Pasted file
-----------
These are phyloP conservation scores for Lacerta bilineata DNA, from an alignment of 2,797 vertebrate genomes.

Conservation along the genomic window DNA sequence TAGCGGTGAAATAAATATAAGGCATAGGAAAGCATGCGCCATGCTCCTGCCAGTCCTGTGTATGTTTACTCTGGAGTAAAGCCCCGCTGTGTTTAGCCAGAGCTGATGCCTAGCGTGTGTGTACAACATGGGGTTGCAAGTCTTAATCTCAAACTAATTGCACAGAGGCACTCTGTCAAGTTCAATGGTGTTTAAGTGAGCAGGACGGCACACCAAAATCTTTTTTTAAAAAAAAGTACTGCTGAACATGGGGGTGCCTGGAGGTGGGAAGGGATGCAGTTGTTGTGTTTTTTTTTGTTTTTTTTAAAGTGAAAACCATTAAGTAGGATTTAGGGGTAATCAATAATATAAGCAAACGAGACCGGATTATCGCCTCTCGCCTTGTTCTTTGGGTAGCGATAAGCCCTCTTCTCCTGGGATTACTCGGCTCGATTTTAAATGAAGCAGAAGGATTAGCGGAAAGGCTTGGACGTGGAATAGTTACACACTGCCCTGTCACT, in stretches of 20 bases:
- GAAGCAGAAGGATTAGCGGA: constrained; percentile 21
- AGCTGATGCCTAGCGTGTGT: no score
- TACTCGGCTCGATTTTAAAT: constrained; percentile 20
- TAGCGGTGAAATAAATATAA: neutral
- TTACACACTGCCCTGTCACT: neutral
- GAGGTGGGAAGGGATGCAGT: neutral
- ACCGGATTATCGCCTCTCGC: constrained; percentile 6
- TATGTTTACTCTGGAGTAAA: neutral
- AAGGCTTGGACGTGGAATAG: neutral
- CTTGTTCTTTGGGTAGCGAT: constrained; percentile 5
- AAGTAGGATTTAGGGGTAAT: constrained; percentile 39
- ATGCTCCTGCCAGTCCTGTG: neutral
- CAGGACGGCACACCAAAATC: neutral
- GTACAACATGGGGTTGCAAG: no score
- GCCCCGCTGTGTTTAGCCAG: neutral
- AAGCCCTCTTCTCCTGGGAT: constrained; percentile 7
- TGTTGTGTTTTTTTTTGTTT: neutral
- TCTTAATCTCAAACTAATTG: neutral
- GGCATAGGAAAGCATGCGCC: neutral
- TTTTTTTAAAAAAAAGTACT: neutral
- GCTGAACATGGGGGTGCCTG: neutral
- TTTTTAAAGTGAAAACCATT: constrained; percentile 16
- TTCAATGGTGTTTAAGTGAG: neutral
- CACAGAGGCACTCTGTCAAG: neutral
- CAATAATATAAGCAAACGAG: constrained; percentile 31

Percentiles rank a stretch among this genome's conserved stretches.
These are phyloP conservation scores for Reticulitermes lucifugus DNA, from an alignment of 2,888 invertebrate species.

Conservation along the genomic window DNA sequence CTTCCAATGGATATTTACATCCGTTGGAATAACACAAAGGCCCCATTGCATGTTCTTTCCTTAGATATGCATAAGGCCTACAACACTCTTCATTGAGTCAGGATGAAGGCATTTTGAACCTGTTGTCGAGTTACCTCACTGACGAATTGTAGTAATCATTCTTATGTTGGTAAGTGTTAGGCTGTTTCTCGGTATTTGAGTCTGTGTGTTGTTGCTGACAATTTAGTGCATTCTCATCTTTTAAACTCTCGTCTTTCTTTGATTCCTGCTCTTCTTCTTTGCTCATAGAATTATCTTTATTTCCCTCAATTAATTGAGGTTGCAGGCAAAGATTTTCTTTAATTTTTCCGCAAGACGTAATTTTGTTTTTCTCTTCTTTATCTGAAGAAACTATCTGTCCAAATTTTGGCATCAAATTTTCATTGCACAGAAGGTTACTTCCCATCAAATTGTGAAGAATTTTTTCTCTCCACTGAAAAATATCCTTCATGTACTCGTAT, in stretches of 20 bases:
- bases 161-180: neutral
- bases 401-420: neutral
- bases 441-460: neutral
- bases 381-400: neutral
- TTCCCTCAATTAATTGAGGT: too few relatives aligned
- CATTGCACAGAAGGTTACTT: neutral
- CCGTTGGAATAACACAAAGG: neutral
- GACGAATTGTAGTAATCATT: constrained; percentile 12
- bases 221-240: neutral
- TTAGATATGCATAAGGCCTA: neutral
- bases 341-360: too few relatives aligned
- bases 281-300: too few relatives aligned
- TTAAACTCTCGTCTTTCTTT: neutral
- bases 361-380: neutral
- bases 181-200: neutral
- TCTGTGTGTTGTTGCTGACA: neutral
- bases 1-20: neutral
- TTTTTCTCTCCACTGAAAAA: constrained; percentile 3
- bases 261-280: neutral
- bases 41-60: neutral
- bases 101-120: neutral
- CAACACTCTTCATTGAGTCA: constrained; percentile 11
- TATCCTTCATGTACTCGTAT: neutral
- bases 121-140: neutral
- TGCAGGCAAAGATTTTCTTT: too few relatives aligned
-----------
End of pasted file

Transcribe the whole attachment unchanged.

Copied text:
These are phyloP conservation scores for Lacerta bilineata DNA, from an alignment of 2,797 vertebrate genomes.

Conservation along the genomic window DNA sequence TAGCGGTGAAATAAATATAAGGCATAGGAAAGCATGCGCCATGCTCCTGCCAGTCCTGTGTATGTTTACTCTGGAGTAAAGCCCCGCTGTGTTTAGCCAGAGCTGATGCCTAGCGTGTGTGTACAACATGGGGTTGCAAGTCTTAATCTCAAACTAATTGCACAGAGGCACTCTGTCAAGTTCAATGGTGTTTAAGTGAGCAGGACGGCACACCAAAATCTTTTTTTAAAAAAAAGTACTGCTGAACATGGGGGTGCCTGGAGGTGGGAAGGGATGCAGTTGTTGTGTTTTTTTTTGTTTTTTTTAAAGTGAAAACCATTAAGTAGGATTTAGGGGTAATCAATAATATAAGCAAACGAGACCGGATTATCGCCTCTCGCCTTGTTCTTTGGGTAGCGATAAGCCCTCTTCTCCTGGGATTACTCGGCTCGATTTTAAATGAAGCAGAAGGATTAGCGGAAAGGCTTGGACGTGGAATAGTTACACACTGCCCTGTCACT, in stretches of 20 bases:
- GAAGCAGAAGGATTAGCGGA: constrained; percentile 21
- AGCTGATGCCTAGCGTGTGT: no score
- TACTCGGCTCGATTTTAAAT: constrained; percentile 20
- TAGCGGTGAAATAAATATAA: neutral
- TTACACACTGCCCTGTCACT: neutral
- GAGGTGGGAAGGGATGCAGT: neutral
- ACCGGATTATCGCCTCTCGC: constrained; percentile 6
- TATGTTTACTCTGGAGTAAA: neutral
- AAGGCTTGGACGTGGAATAG: neutral
- CTTGTTCTTTGGGTAGCGAT: constrained; percentile 5
- AAGTAGGATTTAGGGGTAAT: constrained; percentile 39
- ATGCTCCTGCCAGTCCTGTG: neutral
- CAGGACGGCACACCAAAATC: neutral
- GTACAACATGGGGTTGCAAG: no score
- GCCCCGCTGTGTTTAGCCAG: neutral
- AAGCCCTCTTCTCCTGGGAT: constrained; percentile 7
- TGTTGTGTTTTTTTTTGTTT: neutral
- TCTTAATCTCAAACTAATTG: neutral
- GGCATAGGAAAGCATGCGCC: neutral
- TTTTTTTAAAAAAAAGTACT: neutral
- GCTGAACATGGGGGTGCCTG: neutral
- TTTTTAAAGTGAAAACCATT: constrained; percentile 16
- TTCAATGGTGTTTAAGTGAG: neutral
- CACAGAGGCACTCTGTCAAG: neutral
- CAATAATATAAGCAAACGAG: constrained; percentile 31

Percentiles rank a stretch among this genome's conserved stretches.
These are phyloP conservation scores for Reticulitermes lucifugus DNA, from an alignment of 2,888 invertebrate species.

Conservation along the genomic window DNA sequence CTTCCAATGGATATTTACATCCGTTGGAATAACACAAAGGCCCCATTGCATGTTCTTTCCTTAGATATGCATAAGGCCTACAACACTCTTCATTGAGTCAGGATGAAGGCATTTTGAACCTGTTGTCGAGTTACCTCACTGACGAATTGTAGTAATCATTCTTATGTTGGTAAGTGTTAGGCTGTTTCTCGGTATTTGAGTCTGTGTGTTGTTGCTGACAATTTAGTGCATTCTCATCTTTTAAACTCTCGTCTTTCTTTGATTCCTGCTCTTCTTCTTTGCTCATAGAATTATCTTTATTTCCCTCAATTAATTGAGGTTGCAGGCAAAGATTTTCTTTAATTTTTCCGCAAGACGTAATTTTGTTTTTCTCTTCTTTATCTGAAGAAACTATCTGTCCAAATTTTGGCATCAAATTTTCATTGCACAGAAGGTTACTTCCCATCAAATTGTGAAGAATTTTTTCTCTCCACTGAAAAATATCCTTCATGTACTCGTAT, in stretches of 20 bases:
- bases 161-180: neutral
- bases 401-420: neutral
- bases 441-460: neutral
- bases 381-400: neutral
- TTCCCTCAATTAATTGAGGT: too few relatives aligned
- CATTGCACAGAAGGTTACTT: neutral
- CCGTTGGAATAACACAAAGG: neutral
- GACGAATTGTAGTAATCATT: constrained; percentile 12
- bases 221-240: neutral
- TTAGATATGCATAAGGCCTA: neutral
- bases 341-360: too few relatives aligned
- bases 281-300: too few relatives aligned
- TTAAACTCTCGTCTTTCTTT: neutral
- bases 361-380: neutral
- bases 181-200: neutral
- TCTGTGTGTTGTTGCTGACA: neutral
- bases 1-20: neutral
- TTTTTCTCTCCACTGAAAAA: constrained; percentile 3
- bases 261-280: neutral
- bases 41-60: neutral
- bases 101-120: neutral
- CAACACTCTTCATTGAGTCA: constrained; percentile 11
- TATCCTTCATGTACTCGTAT: neutral
- bases 121-140: neutral
- TGCAGGCAAAGATTTTCTTT: too few relatives aligned